V.20 No.25 | 6/23/2011
Eric Williams ericwphoto.com
City writes $1 million check to magazine salesman accused of murder
By Marisa Demarco [ Wed Jun 22 2011 1:17 PM ]
Michael Lee spent 15 months in the Bernalillo County Metropolitan Detention Center before being released in March 2009. He was facing the death penalty for the murder of the Yis, an elderly couple who'd been found dead in their Northeast Heights home in December 2007. "It's the scariest thing I've ever been through. Hands down."
City settles for $1 million with ex-salesman accused of murder
By Marisa Demarco [ Tue Jun 21 2011 10:00 AM ]
Last night, I sat down with Michael Lee, one of two door-to-door salesmen accused of a murder that happened in late 2007. An elderly couple in the Northeast Heights, Tak and Pung Sil Yi, were found dead in their home.
Lee and fellow salesman Travis Rowley spent about 15 months in the Bernalillo County Metropolitan Detention Center. In July 2008, DNA evidence from another murder linked Clifton Bloomfield to the 2007 crime scene. Eventually, Bloomfield confessed.
According to a civil suit filed by Lee, hundreds of physical samples were taken from the Yi crime scene, and after testing, no DNA from Lee or Rowley was found on the items. Charges were dropped against Lee and Rowley in March 2009, and they were released from prison.
Lee’s civil suit against the city was settled today for $950,000. The suit alleges that police should have known early on that Lee and Rowley couldn’t have been at the Yi’s house when the murder took place—that their alibis were “ironclad.” A shoddy investigation and a coerced confession from Rowley landed the men behind bars, according to the lawsuit.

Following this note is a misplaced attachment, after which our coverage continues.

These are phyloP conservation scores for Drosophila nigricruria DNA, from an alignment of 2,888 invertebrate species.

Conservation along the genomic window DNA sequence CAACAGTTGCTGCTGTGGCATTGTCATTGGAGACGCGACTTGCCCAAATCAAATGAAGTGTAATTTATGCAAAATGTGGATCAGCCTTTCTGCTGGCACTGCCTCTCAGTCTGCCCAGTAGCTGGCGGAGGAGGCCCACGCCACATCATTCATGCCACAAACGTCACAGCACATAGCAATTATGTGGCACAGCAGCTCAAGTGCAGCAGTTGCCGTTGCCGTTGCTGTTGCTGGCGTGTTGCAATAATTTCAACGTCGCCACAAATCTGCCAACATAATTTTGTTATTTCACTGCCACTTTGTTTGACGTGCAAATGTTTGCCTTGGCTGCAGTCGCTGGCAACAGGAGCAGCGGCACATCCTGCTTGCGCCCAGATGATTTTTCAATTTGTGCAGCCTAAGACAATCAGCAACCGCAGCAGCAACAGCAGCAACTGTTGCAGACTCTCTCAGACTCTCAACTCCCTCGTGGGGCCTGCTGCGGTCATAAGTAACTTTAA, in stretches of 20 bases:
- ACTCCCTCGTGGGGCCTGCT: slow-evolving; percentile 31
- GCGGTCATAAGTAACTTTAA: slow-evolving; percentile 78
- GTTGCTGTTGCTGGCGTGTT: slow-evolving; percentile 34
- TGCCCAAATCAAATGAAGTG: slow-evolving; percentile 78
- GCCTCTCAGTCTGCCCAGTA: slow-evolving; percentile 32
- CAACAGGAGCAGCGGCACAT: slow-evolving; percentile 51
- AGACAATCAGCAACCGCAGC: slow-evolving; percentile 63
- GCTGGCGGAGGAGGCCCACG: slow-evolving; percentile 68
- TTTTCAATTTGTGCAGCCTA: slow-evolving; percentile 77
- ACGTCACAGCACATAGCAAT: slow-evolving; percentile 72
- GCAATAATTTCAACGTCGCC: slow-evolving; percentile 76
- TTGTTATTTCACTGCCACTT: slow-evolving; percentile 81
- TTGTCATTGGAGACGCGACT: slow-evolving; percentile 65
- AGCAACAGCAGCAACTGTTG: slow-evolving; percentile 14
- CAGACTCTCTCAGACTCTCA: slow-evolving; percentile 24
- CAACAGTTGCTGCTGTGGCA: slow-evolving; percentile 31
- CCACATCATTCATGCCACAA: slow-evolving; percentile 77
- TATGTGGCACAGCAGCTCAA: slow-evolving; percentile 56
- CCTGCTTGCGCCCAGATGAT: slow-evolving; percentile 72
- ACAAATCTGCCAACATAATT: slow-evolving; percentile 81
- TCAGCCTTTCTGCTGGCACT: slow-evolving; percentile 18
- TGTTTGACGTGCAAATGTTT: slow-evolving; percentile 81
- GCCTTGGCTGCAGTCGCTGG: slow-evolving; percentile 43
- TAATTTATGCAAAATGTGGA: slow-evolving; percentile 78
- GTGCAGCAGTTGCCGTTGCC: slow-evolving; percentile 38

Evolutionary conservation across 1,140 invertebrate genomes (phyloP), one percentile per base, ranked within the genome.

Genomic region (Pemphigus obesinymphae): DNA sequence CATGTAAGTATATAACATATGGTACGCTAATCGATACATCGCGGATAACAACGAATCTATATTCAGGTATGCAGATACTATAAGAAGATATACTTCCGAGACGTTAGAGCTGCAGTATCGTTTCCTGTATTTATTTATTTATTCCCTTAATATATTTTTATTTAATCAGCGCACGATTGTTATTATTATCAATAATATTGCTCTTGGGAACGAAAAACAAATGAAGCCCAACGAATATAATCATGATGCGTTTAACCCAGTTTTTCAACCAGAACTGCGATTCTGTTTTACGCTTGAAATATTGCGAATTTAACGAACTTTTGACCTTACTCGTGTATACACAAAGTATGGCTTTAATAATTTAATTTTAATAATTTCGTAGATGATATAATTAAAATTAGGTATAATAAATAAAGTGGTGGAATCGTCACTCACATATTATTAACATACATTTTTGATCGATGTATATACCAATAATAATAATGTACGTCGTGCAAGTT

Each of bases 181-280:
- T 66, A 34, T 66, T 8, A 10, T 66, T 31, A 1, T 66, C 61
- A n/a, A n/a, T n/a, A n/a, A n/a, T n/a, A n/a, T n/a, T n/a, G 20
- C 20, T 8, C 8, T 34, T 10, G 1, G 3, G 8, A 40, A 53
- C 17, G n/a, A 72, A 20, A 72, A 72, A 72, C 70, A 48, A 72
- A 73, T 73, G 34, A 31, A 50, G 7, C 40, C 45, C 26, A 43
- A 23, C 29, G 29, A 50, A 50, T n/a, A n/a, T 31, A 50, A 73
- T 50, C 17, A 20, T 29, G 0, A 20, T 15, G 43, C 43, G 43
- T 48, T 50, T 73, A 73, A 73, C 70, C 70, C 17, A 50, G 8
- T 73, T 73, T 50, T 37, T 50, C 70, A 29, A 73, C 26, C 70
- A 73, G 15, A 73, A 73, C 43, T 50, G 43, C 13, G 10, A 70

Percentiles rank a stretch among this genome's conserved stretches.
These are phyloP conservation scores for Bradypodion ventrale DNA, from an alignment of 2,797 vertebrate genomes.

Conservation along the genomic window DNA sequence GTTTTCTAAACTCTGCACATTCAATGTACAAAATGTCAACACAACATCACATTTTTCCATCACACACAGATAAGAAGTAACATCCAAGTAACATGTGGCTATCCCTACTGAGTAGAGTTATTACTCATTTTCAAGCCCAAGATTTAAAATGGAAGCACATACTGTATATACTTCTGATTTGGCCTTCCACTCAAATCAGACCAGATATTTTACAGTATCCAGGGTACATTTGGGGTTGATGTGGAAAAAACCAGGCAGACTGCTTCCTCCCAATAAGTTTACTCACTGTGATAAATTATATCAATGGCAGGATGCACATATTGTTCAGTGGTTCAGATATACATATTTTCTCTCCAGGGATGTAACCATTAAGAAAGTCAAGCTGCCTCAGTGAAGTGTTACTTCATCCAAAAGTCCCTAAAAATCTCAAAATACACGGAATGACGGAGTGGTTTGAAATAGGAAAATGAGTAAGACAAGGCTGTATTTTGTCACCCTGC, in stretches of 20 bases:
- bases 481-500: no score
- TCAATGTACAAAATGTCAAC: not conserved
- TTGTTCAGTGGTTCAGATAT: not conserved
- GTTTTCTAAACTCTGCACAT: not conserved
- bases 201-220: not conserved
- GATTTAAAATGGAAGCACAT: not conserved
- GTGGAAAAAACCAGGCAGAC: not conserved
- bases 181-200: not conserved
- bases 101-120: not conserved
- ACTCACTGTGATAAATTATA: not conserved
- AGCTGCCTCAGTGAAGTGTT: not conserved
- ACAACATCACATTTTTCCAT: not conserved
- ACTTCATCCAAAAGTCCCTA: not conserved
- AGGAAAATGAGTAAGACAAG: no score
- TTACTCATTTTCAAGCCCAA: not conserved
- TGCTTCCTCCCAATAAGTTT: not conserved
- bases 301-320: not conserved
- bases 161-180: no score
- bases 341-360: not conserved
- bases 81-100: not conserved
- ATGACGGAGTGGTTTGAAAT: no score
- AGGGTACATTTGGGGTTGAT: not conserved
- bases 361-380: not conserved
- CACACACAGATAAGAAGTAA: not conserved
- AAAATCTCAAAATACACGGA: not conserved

Lee will donate a chunk of his money to the Innocence Project, an organization dedicated to freeing through DNA testing people who’ve been wrongfully convicted. “I hope nobody else has to find out what it feels like to be the most hated man in the state,” Lee said.
Read the Alibi’s interview in this week’s edition on stands Wednesday and Thursday.
V.19 No.10 | 3/11/2010
Protesters Lose Battle With APD
By Marisa Demarco
Spectators entered the courtroom, greeted one another and chatted animatedly while they waited for the jury. Some hugged the plaintiffs, the 11 demonstrators who had been among hundreds in Albuquerque on March 20, 2003, to protest the war in Iraq. Seven years later in District Court, after two weeks of testimony, the verdict was due. The news vans were parked outside. Would the jury find that the Albuquerque Police Department stepped over the line that night by donning riot gear, launching tear gas grenades, and shooting pepper-ball guns and beanbag rifles?
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